Monday, March 9, 2020

Raging Bulls makes simplicity work

Raging Bulls is a game that has been on my radar for a while. It’s gotten decent buzz and making it consists of printing out one page, maybe laminating it. So, seeing as how I’ve been playing lots of Roll and Writes lately, I decided it was time.

Raging Bulls has you drawing lines on a grid to fence in bulls with die rolls determining which points you can draw from. Honestly, that’s a pretty good description of the game in one  sentence.

The simplicity of Raging Bulls is both the best part of it and why you’d probably burn out on it relatively easily. A couple years ago, I tried out another Roll and Write called the Captain’s Curse which also involved carving up an area with straight lines. Raging Bulls is a much simpler design but, at the same time, I felt like I had more legitimate choices in Raging Bulls. It’s simplicity also makes it very intuitive.

At the same time, it’s not flawless. The random placement of bulls could place them on the edge, making them much more difficult to fence in. The difficulty can be way all over the place, depending on the dice. I’ve been having fun with the game but I can see how it won’t be a winner for everyone.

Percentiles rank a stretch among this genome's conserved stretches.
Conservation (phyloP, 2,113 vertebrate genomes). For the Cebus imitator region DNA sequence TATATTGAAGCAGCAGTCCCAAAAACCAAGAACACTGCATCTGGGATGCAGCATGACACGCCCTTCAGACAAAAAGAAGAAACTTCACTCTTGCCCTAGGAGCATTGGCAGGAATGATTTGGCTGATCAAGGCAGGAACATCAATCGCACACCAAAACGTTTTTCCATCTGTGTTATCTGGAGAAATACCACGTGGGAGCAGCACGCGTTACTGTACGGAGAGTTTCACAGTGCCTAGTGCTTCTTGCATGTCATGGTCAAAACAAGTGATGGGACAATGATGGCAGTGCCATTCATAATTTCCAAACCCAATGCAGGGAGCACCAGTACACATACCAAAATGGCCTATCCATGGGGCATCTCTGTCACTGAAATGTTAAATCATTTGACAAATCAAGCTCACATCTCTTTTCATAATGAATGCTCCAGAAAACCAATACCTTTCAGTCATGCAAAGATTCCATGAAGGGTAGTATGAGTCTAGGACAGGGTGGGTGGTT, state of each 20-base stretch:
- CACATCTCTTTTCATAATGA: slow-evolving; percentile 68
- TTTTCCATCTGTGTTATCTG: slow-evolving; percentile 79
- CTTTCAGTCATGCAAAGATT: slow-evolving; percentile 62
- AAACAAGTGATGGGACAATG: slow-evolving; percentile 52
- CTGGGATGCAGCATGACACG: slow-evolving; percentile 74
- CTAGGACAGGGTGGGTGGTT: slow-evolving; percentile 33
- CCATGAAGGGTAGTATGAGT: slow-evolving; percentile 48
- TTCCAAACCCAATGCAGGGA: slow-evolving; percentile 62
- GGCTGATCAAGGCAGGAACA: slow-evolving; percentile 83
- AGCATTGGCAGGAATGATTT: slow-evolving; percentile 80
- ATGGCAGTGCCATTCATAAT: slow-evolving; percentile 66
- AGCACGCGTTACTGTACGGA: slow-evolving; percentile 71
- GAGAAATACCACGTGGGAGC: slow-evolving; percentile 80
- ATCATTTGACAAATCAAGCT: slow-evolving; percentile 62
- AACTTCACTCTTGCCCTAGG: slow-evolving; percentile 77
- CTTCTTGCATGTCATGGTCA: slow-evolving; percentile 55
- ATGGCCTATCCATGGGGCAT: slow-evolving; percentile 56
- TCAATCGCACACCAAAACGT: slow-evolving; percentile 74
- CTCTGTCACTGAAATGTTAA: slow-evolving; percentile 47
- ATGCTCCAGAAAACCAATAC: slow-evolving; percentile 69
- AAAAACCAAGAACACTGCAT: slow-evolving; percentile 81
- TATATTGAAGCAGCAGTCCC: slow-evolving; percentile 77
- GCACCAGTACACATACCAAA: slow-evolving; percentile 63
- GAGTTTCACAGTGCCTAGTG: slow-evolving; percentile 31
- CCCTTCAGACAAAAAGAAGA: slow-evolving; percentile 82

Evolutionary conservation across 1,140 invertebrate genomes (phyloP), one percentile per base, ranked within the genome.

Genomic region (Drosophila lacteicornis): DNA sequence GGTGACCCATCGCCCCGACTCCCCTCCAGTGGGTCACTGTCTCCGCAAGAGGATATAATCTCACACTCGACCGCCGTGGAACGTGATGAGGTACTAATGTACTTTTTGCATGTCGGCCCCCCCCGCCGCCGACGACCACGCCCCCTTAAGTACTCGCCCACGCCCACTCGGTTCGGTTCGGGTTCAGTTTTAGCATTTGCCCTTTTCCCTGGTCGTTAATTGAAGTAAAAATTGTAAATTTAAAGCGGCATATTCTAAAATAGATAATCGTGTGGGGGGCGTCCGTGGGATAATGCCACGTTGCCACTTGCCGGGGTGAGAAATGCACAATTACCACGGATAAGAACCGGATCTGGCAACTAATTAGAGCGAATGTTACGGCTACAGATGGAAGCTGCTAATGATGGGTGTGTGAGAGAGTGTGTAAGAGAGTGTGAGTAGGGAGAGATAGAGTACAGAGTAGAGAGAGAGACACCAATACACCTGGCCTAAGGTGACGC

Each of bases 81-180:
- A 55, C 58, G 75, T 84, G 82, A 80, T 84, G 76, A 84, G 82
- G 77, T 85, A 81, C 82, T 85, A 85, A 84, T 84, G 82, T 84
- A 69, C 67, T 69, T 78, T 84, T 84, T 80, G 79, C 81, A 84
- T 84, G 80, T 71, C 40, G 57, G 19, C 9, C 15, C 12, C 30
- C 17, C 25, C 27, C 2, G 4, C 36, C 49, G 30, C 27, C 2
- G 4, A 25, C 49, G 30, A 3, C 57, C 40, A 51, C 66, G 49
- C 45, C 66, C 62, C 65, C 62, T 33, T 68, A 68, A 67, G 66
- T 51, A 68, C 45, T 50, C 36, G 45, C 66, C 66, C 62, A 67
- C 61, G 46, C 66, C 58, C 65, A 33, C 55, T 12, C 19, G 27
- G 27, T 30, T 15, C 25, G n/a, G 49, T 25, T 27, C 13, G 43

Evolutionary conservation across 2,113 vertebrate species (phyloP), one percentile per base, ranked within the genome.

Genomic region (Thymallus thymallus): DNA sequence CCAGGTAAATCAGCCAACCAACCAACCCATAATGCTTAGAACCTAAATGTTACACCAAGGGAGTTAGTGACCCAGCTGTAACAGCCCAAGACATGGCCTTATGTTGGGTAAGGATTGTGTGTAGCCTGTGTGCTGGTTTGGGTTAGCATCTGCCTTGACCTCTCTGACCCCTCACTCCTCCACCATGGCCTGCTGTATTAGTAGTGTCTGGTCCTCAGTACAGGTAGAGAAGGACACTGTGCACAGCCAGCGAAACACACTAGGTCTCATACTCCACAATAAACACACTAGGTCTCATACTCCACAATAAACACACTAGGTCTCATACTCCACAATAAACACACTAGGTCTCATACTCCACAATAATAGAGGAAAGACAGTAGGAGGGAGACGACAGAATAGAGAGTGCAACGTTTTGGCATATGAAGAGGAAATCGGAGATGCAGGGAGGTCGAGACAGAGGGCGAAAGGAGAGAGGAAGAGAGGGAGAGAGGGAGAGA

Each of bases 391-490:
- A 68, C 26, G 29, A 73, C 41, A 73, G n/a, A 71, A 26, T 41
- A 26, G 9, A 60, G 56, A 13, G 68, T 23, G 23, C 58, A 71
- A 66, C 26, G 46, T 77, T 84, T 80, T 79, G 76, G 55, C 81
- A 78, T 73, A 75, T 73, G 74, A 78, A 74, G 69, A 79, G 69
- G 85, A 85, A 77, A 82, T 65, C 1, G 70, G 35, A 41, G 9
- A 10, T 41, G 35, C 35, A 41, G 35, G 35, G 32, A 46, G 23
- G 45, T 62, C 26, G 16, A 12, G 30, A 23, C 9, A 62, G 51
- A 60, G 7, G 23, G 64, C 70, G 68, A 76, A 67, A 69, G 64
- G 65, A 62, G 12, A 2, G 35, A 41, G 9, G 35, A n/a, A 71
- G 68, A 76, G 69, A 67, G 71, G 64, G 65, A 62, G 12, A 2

The site Happy Meeple has added Raging Bulls to the list of games you can play online there. And it’s added elements like sheep, ponds and other mechanics. I do intend to explore that. I am curious to see if making Raging Bulls more complicated makes it better or spoils it.

Raging Bulls epitomizes for me the potential of a PnP R&W experience. Not perfect but very accessible on almost every level.

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